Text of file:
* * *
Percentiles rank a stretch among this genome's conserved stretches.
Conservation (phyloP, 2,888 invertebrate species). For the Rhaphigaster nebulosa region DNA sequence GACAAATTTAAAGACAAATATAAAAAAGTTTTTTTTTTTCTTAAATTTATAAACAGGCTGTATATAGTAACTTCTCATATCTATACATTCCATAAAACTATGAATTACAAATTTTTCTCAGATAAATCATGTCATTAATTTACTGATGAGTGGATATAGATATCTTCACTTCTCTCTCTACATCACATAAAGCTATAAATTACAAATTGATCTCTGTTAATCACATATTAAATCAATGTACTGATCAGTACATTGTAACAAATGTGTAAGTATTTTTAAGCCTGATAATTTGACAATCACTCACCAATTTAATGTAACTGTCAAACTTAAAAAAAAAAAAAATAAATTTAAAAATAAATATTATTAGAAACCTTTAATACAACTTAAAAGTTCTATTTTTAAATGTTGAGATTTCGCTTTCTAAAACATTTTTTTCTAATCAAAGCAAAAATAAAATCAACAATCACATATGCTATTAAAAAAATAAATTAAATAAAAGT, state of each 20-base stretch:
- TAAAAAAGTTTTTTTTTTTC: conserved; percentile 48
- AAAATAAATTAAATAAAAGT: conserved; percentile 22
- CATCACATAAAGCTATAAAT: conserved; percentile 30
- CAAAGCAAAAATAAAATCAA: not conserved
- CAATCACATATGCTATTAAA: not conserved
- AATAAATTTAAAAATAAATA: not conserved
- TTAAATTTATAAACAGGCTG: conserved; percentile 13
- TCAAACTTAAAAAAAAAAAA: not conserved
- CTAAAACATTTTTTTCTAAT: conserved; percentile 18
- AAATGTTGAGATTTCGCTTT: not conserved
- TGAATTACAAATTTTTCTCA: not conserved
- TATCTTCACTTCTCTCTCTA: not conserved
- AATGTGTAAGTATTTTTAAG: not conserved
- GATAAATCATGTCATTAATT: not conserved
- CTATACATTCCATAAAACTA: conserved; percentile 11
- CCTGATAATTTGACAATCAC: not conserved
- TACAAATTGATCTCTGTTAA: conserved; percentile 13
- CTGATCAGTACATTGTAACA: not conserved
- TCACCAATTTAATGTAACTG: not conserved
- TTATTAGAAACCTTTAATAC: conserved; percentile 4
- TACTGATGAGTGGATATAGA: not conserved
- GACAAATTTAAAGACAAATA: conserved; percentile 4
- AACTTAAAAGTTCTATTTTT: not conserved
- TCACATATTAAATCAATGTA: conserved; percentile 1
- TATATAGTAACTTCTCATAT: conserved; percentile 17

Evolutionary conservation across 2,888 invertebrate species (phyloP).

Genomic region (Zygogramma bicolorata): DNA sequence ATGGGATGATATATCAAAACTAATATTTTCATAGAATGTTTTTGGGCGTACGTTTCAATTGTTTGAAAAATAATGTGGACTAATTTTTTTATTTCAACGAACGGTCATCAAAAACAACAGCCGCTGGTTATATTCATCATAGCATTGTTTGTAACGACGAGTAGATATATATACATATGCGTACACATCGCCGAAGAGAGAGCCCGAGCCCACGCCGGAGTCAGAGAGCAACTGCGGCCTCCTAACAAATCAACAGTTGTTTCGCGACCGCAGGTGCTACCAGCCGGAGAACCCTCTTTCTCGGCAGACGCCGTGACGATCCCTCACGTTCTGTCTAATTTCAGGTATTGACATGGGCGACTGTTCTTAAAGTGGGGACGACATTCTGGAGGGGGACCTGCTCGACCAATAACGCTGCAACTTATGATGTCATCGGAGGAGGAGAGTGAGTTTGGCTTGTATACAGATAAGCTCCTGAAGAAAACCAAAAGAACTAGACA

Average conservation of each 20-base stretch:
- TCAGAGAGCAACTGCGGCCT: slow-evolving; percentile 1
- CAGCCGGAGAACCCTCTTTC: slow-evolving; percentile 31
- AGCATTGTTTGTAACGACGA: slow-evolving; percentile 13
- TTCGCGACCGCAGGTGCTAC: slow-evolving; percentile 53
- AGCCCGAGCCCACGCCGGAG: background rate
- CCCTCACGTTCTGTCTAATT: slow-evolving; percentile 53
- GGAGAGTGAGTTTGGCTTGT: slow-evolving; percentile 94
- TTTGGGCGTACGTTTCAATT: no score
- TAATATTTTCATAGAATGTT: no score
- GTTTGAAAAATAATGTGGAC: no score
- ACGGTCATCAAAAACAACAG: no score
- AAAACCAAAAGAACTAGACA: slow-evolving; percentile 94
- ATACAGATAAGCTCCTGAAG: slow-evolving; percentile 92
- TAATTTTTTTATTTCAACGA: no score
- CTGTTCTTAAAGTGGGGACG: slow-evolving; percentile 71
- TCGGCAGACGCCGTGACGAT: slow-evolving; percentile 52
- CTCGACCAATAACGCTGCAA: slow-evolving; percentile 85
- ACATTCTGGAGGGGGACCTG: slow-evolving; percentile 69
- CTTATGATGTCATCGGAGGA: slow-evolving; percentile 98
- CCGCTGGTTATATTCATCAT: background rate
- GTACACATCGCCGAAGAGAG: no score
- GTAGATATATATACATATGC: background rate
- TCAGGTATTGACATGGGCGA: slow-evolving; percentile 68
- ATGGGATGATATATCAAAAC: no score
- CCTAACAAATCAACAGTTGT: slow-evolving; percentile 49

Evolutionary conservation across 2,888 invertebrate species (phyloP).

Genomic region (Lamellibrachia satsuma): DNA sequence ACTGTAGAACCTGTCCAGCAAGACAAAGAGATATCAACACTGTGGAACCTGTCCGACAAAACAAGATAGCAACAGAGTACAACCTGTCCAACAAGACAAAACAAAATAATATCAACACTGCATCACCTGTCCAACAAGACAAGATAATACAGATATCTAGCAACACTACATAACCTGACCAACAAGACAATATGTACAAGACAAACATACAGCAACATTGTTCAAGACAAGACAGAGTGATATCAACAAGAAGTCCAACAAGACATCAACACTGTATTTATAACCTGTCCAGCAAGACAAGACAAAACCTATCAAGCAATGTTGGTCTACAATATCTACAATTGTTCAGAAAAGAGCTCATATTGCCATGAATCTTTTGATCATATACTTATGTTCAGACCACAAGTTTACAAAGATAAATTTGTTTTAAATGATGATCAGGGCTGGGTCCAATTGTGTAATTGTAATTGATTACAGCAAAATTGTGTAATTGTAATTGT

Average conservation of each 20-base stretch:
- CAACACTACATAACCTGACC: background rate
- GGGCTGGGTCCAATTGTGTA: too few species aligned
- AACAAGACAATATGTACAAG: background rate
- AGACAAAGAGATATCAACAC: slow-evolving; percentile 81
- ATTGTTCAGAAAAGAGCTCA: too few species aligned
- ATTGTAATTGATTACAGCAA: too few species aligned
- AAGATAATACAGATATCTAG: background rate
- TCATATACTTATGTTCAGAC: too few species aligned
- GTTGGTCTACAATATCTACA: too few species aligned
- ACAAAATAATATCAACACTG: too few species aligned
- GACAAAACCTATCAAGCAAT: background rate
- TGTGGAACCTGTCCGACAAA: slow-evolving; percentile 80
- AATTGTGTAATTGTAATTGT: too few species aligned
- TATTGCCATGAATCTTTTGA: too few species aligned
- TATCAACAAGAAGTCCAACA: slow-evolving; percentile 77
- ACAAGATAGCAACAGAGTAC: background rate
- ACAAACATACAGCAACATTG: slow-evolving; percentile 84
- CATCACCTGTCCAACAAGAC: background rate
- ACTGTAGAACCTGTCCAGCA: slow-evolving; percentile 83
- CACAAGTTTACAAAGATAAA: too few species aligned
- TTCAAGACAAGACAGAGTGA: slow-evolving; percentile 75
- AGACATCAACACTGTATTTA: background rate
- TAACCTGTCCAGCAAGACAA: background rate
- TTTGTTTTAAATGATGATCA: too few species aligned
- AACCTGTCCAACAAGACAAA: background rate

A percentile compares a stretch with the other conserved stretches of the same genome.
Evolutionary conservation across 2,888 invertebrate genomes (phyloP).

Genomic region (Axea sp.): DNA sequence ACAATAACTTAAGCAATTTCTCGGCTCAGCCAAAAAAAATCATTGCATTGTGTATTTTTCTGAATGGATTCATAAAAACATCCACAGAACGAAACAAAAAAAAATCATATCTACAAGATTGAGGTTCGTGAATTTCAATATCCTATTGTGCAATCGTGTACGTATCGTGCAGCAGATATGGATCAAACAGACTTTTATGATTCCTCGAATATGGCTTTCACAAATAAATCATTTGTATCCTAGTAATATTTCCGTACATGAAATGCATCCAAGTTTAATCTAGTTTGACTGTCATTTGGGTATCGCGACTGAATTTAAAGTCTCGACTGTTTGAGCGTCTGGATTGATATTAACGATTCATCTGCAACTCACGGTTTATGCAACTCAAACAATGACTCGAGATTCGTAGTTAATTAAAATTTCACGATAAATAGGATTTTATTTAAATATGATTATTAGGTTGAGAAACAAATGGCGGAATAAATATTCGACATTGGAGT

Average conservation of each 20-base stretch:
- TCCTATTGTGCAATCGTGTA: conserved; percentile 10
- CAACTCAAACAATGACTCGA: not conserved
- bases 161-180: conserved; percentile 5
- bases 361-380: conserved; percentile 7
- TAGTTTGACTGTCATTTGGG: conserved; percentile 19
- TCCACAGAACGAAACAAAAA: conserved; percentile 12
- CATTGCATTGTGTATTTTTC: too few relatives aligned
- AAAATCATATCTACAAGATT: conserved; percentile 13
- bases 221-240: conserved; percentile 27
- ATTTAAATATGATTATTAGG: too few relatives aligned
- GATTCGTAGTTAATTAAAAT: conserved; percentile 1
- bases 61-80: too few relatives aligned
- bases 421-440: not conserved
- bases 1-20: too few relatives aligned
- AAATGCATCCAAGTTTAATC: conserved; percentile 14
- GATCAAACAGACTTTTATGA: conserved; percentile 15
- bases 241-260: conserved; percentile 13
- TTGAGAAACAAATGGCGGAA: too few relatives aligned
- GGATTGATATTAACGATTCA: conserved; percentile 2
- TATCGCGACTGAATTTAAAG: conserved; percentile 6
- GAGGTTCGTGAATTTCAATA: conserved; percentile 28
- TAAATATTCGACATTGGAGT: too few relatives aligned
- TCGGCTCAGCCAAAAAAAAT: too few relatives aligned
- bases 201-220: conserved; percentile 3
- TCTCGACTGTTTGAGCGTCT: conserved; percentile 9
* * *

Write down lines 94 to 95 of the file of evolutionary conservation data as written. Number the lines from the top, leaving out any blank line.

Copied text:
- CATTGCATTGTGTATTTTTC: too few relatives aligned
- AAAATCATATCTACAAGATT: conserved; percentile 13